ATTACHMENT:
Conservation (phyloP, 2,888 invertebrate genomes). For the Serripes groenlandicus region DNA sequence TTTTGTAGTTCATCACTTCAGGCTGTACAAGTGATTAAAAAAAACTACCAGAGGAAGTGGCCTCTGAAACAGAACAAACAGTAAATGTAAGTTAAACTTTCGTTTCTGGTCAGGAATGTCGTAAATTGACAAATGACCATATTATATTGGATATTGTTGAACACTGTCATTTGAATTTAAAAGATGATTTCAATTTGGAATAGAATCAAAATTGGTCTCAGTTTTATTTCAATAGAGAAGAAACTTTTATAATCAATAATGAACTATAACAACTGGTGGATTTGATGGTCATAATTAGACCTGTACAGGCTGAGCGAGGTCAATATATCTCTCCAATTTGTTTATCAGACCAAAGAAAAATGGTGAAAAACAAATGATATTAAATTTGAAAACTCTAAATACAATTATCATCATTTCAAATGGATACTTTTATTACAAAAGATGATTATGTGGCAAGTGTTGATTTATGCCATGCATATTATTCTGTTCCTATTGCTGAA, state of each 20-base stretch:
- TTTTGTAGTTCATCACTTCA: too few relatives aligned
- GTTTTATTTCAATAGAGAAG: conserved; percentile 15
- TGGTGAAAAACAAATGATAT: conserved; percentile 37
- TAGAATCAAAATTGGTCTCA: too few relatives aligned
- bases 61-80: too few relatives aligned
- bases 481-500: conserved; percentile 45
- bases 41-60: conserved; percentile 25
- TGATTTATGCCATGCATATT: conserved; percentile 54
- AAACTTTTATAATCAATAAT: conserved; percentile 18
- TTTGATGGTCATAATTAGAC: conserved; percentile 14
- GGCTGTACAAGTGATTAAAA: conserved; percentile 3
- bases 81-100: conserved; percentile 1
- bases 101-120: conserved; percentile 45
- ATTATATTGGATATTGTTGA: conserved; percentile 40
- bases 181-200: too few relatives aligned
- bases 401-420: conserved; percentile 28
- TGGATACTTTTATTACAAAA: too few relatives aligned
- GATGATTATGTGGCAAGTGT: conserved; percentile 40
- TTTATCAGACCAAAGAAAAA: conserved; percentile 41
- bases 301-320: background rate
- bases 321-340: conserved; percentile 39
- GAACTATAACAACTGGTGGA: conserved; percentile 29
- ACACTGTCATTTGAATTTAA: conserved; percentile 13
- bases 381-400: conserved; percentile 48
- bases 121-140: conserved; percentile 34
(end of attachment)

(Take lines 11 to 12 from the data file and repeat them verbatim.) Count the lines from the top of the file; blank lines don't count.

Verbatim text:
- TTTGATGGTCATAATTAGAC: conserved; percentile 14
- GGCTGTACAAGTGATTAAAA: conserved; percentile 3